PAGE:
Lily-Rose Depp is not 'all grown up' - she is a 15 year old girl who should not be modelling for an adult fashion magazine

Harriet Williamson
Not even the 'putrid throat' could stop the Ross Poldark swoon-fest'

Not even the 'putrid throat' could stop the Ross Poldark swoon-fest'

How a costume drama became a Sunday night staple
Miliband promises no stamp duty for first-time buyers as he pushes Tories on housing

Miliband promises no stamp duty for first-time buyers

Labour leader pushes Tories on housing
Aviation history is littered with grand failures - from the the Bristol Brabazon to Concorde - but what went wrong with the SuperJumbo?

Aviation history is littered with grand failures

But what went wrong with the SuperJumbo?
Fear of Putin, Islamists and immigration is giving rise to a new generation of Soviet-style 'iron curtains' right across Europe

Fortress Europe?

Fear of Putin, Islamists and immigration is giving rise to a new generation of 'iron curtains'
Never mind what you're wearing, it's what you're reclining on

Never mind what you're wearing

It's what you're reclining on that matters
General Election 2015: Chuka Umunna on the benefits of immigration, humility – and his leader Ed Miliband

Chuka Umunna: A virus of racism runs through Ukip

The shadow business secretary on the benefits of immigration, humility – and his leader Ed Miliband
Yemen crisis: This exotic war will soon become Europe's problem

Yemen's exotic war will soon affect Europe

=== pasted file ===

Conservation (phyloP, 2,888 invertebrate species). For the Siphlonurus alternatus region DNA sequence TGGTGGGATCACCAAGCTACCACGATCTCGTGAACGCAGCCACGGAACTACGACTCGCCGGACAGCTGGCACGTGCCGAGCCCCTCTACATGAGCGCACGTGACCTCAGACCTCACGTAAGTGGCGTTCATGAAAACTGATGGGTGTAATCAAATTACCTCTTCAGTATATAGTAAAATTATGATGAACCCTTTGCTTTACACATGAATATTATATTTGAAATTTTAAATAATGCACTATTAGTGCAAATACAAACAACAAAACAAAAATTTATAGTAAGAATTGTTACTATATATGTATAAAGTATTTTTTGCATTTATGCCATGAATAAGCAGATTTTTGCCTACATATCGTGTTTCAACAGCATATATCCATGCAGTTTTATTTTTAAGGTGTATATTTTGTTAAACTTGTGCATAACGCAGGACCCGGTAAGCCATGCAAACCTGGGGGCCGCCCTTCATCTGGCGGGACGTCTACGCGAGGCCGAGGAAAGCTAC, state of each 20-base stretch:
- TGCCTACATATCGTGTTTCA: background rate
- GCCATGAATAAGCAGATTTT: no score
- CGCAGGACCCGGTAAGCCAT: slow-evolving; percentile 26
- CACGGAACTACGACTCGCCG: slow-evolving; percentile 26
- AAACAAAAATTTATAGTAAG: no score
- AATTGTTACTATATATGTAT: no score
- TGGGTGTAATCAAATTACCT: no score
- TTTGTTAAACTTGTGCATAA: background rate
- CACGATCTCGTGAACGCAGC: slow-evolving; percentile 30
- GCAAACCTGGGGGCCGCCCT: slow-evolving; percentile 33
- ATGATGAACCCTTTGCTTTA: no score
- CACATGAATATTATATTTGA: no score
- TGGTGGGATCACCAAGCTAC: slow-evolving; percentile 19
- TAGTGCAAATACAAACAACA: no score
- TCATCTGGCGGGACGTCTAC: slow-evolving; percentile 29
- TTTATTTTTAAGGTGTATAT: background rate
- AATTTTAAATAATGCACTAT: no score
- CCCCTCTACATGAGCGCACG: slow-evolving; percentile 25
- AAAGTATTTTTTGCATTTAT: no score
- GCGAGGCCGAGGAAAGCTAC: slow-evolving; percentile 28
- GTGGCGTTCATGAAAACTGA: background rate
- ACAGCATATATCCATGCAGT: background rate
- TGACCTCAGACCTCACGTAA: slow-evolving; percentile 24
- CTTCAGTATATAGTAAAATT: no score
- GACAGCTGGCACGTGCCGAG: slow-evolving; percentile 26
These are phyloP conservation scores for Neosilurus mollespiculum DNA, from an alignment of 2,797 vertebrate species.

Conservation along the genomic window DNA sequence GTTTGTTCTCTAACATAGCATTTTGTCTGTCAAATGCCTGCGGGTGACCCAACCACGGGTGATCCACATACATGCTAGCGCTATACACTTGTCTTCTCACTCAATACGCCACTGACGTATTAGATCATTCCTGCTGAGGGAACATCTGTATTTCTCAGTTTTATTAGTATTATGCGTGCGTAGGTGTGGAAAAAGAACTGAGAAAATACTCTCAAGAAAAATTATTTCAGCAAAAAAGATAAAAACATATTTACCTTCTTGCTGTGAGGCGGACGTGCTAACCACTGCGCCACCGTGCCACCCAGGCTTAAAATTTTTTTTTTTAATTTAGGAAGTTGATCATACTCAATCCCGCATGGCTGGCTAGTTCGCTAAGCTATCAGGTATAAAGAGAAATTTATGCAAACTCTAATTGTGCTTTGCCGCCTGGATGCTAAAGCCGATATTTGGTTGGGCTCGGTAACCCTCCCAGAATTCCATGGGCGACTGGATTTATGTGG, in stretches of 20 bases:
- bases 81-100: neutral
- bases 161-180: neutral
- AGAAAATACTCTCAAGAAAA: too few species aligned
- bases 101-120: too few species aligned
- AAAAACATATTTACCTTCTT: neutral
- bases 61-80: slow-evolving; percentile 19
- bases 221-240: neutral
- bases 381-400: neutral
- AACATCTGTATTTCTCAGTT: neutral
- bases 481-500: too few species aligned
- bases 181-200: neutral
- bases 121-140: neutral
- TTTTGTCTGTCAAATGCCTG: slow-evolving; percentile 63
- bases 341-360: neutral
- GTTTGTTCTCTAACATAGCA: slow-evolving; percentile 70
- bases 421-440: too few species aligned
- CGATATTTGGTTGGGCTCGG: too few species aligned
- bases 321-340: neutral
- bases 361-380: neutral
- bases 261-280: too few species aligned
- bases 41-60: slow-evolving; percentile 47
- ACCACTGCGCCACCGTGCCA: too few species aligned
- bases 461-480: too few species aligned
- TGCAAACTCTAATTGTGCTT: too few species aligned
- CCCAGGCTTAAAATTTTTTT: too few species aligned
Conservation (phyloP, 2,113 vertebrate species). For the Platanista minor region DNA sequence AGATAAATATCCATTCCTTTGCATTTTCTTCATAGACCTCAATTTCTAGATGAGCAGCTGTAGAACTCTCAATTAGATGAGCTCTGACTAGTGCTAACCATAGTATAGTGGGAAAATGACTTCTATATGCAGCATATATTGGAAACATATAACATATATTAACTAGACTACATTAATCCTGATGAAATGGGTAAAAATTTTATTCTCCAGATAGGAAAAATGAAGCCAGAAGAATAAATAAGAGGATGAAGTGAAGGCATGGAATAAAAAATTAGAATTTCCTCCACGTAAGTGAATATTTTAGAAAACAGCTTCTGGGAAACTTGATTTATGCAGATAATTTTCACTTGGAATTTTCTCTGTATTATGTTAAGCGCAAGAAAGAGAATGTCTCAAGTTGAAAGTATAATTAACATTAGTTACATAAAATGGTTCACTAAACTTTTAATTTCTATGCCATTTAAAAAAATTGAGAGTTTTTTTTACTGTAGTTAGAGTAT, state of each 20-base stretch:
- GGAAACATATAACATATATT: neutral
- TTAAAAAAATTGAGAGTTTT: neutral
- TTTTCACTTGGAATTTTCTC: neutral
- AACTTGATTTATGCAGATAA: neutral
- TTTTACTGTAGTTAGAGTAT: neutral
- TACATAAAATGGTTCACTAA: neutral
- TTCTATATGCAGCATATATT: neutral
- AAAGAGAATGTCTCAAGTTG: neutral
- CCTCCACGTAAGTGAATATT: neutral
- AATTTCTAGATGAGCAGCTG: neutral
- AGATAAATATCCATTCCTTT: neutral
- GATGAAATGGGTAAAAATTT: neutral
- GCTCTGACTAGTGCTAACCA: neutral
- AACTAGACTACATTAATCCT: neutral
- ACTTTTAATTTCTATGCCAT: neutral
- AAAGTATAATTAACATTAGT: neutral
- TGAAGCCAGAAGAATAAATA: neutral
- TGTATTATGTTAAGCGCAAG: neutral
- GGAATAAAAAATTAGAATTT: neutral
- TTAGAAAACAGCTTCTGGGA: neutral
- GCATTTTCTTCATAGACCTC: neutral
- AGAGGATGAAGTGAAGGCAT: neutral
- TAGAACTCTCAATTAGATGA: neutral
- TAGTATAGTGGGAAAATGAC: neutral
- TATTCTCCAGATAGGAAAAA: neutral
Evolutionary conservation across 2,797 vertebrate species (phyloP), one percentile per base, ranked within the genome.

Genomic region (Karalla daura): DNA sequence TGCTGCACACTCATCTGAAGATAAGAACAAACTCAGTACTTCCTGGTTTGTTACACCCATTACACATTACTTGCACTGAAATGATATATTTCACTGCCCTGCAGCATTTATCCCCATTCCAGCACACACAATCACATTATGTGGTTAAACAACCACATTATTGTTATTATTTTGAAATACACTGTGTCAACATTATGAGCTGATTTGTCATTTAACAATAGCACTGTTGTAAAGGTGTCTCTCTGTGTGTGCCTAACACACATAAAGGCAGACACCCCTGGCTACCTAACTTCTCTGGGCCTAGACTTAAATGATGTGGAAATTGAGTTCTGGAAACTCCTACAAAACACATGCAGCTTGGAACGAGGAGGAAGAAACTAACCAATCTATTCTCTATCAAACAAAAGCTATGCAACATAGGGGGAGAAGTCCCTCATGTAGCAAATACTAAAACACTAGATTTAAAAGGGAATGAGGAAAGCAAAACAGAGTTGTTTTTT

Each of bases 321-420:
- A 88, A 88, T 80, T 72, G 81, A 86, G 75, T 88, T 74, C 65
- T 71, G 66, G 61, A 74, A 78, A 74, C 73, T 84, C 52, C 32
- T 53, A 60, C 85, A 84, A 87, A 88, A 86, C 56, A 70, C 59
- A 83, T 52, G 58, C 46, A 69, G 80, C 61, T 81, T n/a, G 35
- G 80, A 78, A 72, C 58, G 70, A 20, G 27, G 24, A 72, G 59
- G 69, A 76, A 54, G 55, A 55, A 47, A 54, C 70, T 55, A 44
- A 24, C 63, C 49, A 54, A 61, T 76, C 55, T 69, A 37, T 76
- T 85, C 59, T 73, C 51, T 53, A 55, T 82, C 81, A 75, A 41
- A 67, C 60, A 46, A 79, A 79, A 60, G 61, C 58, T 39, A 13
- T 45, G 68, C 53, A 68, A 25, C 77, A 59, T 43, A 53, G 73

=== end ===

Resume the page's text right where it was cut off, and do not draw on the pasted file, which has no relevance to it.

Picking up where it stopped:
Terrorism and boatloads of desperate migrants will be the outcome of the Saudi air campaign, says Patrick Cockburn
Marginal Streets project aims to document voters in the run-up to the General Election

Marginal Streets project documents voters

Independent photographers Joseph Fox and Orlando Gili are uploading two portraits of constituents to their website for each day of the campaign
Game of Thrones: Visit the real-life kingdom of Westeros to see where violent history ends and telly tourism begins

The real-life kingdom of Westeros

Is there something a little uncomfortable about Game of Thrones shooting in Northern Ireland?
How to survive a social-media mauling, by the tough women of Twitter

How to survive a Twitter mauling

Mary Beard, Caroline Criado-Perez, Louise Mensch, Bunny La Roche and Courtney Barrasford reveal how to trounce the trolls
Gallipoli centenary: At dawn, the young remember the young who perished in one of the First World War's bloodiest battles

At dawn, the young remember the young

A century ago, soldiers of the Empire – many no more than boys – spilt on to Gallipoli’s beaches. On this 100th Anzac Day, there are personal, poetic tributes to their sacrifice
Dissent is slowly building against the billions spent on presidential campaigns – even among politicians themselves

Follow the money as never before

Dissent is slowly building against the billions spent on presidential campaigns – even among politicians themselves, reports Rupert Cornwell
Samuel West interview: The actor and director on austerity, unionisation, and not mentioning his famous parents

Samuel West interview

The actor and director on austerity, unionisation, and not mentioning his famous parents
General Election 2015: Imagine if the leading political parties were fashion labels

Imagine if the leading political parties were fashion labels

Fashion editor, Alexander Fury, on what the leaders' appearances tell us about them
Phumzile Mlambo-Ngcuka: Home can be the unsafest place for women

Phumzile Mlambo-Ngcuka: Home can be the unsafest place for women

The architect of the HeForShe movement and head of UN Women on the world's failure to combat domestic violence